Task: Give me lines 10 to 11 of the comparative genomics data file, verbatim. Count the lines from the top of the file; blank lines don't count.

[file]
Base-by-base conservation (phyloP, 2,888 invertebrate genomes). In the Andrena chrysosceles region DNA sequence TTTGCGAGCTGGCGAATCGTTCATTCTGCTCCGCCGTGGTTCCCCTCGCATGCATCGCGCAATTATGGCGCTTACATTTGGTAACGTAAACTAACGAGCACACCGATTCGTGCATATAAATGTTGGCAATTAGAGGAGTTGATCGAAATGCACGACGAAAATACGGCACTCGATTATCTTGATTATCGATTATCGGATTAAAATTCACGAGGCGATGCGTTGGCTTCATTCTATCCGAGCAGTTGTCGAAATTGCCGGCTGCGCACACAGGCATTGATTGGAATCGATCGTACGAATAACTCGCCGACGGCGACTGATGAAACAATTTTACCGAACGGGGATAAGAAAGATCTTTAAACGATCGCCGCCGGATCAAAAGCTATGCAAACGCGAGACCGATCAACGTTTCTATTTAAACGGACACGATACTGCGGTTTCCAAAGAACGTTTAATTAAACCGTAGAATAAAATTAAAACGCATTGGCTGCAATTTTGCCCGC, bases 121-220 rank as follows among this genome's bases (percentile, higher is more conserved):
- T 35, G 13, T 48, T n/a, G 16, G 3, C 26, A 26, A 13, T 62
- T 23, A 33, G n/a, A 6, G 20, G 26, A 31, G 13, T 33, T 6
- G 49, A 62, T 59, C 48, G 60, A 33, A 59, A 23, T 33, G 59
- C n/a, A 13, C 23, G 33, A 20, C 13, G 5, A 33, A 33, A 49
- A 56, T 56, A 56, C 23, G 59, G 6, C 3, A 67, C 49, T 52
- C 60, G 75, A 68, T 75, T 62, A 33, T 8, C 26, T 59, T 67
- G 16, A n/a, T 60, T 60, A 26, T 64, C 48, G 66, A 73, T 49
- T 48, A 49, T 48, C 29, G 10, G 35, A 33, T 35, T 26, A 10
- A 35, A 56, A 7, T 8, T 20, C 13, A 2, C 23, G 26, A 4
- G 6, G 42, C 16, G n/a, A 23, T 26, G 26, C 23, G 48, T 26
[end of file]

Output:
- A 35, A 56, A 7, T 8, T 20, C 13, A 2, C 23, G 26, A 4
- G 6, G 42, C 16, G n/a, A 23, T 26, G 26, C 23, G 48, T 26